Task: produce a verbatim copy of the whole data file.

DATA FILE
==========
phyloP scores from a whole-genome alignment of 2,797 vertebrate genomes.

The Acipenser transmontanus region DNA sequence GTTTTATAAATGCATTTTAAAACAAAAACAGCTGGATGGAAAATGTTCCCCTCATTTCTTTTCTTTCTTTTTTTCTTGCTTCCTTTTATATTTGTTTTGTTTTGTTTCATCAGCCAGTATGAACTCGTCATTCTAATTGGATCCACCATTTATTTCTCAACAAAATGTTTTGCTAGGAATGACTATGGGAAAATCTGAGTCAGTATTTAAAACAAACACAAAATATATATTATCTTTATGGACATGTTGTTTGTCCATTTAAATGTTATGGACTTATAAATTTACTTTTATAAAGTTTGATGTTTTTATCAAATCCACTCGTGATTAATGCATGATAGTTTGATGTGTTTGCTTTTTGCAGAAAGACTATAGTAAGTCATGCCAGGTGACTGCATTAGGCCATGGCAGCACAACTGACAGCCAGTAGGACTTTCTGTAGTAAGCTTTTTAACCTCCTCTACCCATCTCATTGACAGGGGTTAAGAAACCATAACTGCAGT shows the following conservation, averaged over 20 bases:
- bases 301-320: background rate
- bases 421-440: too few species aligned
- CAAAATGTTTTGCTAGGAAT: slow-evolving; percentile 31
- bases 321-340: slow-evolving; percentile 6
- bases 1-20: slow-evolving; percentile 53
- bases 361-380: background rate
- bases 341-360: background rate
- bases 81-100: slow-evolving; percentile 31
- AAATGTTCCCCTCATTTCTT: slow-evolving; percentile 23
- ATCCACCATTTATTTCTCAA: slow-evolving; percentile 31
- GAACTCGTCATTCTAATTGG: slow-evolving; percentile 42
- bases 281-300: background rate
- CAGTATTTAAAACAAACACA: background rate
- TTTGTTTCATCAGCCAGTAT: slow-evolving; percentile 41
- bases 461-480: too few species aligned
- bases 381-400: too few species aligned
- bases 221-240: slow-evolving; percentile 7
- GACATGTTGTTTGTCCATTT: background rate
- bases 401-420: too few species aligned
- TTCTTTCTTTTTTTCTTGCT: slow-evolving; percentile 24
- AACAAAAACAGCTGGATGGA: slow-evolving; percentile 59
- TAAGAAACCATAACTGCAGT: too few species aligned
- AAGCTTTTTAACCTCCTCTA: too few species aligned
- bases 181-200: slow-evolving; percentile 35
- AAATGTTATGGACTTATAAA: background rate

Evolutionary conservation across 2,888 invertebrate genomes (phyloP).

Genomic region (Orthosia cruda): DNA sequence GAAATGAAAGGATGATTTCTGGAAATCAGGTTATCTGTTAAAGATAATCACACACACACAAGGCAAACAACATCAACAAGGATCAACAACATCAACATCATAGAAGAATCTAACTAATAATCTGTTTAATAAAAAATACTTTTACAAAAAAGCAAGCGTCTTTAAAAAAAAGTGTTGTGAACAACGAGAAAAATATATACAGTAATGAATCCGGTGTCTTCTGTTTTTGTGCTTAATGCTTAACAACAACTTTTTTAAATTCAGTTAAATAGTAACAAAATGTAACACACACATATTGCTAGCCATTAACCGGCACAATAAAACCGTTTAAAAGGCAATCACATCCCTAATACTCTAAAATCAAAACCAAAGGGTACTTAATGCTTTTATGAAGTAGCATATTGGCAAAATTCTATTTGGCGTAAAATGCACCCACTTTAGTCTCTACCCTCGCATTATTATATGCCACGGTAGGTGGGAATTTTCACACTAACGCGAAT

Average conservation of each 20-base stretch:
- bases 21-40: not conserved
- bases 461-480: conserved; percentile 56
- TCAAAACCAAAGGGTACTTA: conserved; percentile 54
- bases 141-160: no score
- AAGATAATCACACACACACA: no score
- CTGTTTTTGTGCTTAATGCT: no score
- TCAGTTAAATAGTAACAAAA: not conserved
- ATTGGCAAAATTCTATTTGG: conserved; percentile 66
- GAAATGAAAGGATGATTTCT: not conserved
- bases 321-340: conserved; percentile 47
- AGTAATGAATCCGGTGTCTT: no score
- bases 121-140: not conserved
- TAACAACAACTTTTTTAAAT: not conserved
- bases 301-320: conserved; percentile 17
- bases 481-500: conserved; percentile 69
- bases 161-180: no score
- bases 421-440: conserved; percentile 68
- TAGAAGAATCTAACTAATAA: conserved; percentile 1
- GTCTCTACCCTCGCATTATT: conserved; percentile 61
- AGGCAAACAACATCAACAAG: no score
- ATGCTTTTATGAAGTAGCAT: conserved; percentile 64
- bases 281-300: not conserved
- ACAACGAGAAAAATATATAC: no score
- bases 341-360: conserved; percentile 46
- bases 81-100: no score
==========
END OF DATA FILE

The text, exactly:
phyloP scores from a whole-genome alignment of 2,797 vertebrate genomes.

The Acipenser transmontanus region DNA sequence GTTTTATAAATGCATTTTAAAACAAAAACAGCTGGATGGAAAATGTTCCCCTCATTTCTTTTCTTTCTTTTTTTCTTGCTTCCTTTTATATTTGTTTTGTTTTGTTTCATCAGCCAGTATGAACTCGTCATTCTAATTGGATCCACCATTTATTTCTCAACAAAATGTTTTGCTAGGAATGACTATGGGAAAATCTGAGTCAGTATTTAAAACAAACACAAAATATATATTATCTTTATGGACATGTTGTTTGTCCATTTAAATGTTATGGACTTATAAATTTACTTTTATAAAGTTTGATGTTTTTATCAAATCCACTCGTGATTAATGCATGATAGTTTGATGTGTTTGCTTTTTGCAGAAAGACTATAGTAAGTCATGCCAGGTGACTGCATTAGGCCATGGCAGCACAACTGACAGCCAGTAGGACTTTCTGTAGTAAGCTTTTTAACCTCCTCTACCCATCTCATTGACAGGGGTTAAGAAACCATAACTGCAGT shows the following conservation, averaged over 20 bases:
- bases 301-320: background rate
- bases 421-440: too few species aligned
- CAAAATGTTTTGCTAGGAAT: slow-evolving; percentile 31
- bases 321-340: slow-evolving; percentile 6
- bases 1-20: slow-evolving; percentile 53
- bases 361-380: background rate
- bases 341-360: background rate
- bases 81-100: slow-evolving; percentile 31
- AAATGTTCCCCTCATTTCTT: slow-evolving; percentile 23
- ATCCACCATTTATTTCTCAA: slow-evolving; percentile 31
- GAACTCGTCATTCTAATTGG: slow-evolving; percentile 42
- bases 281-300: background rate
- CAGTATTTAAAACAAACACA: background rate
- TTTGTTTCATCAGCCAGTAT: slow-evolving; percentile 41
- bases 461-480: too few species aligned
- bases 381-400: too few species aligned
- bases 221-240: slow-evolving; percentile 7
- GACATGTTGTTTGTCCATTT: background rate
- bases 401-420: too few species aligned
- TTCTTTCTTTTTTTCTTGCT: slow-evolving; percentile 24
- AACAAAAACAGCTGGATGGA: slow-evolving; percentile 59
- TAAGAAACCATAACTGCAGT: too few species aligned
- AAGCTTTTTAACCTCCTCTA: too few species aligned
- bases 181-200: slow-evolving; percentile 35
- AAATGTTATGGACTTATAAA: background rate

Evolutionary conservation across 2,888 invertebrate genomes (phyloP).

Genomic region (Orthosia cruda): DNA sequence GAAATGAAAGGATGATTTCTGGAAATCAGGTTATCTGTTAAAGATAATCACACACACACAAGGCAAACAACATCAACAAGGATCAACAACATCAACATCATAGAAGAATCTAACTAATAATCTGTTTAATAAAAAATACTTTTACAAAAAAGCAAGCGTCTTTAAAAAAAAGTGTTGTGAACAACGAGAAAAATATATACAGTAATGAATCCGGTGTCTTCTGTTTTTGTGCTTAATGCTTAACAACAACTTTTTTAAATTCAGTTAAATAGTAACAAAATGTAACACACACATATTGCTAGCCATTAACCGGCACAATAAAACCGTTTAAAAGGCAATCACATCCCTAATACTCTAAAATCAAAACCAAAGGGTACTTAATGCTTTTATGAAGTAGCATATTGGCAAAATTCTATTTGGCGTAAAATGCACCCACTTTAGTCTCTACCCTCGCATTATTATATGCCACGGTAGGTGGGAATTTTCACACTAACGCGAAT

Average conservation of each 20-base stretch:
- bases 21-40: not conserved
- bases 461-480: conserved; percentile 56
- TCAAAACCAAAGGGTACTTA: conserved; percentile 54
- bases 141-160: no score
- AAGATAATCACACACACACA: no score
- CTGTTTTTGTGCTTAATGCT: no score
- TCAGTTAAATAGTAACAAAA: not conserved
- ATTGGCAAAATTCTATTTGG: conserved; percentile 66
- GAAATGAAAGGATGATTTCT: not conserved
- bases 321-340: conserved; percentile 47
- AGTAATGAATCCGGTGTCTT: no score
- bases 121-140: not conserved
- TAACAACAACTTTTTTAAAT: not conserved
- bases 301-320: conserved; percentile 17
- bases 481-500: conserved; percentile 69
- bases 161-180: no score
- bases 421-440: conserved; percentile 68
- TAGAAGAATCTAACTAATAA: conserved; percentile 1
- GTCTCTACCCTCGCATTATT: conserved; percentile 61
- AGGCAAACAACATCAACAAG: no score
- ATGCTTTTATGAAGTAGCAT: conserved; percentile 64
- bases 281-300: not conserved
- ACAACGAGAAAAATATATAC: no score
- bases 341-360: conserved; percentile 46
- bases 81-100: no score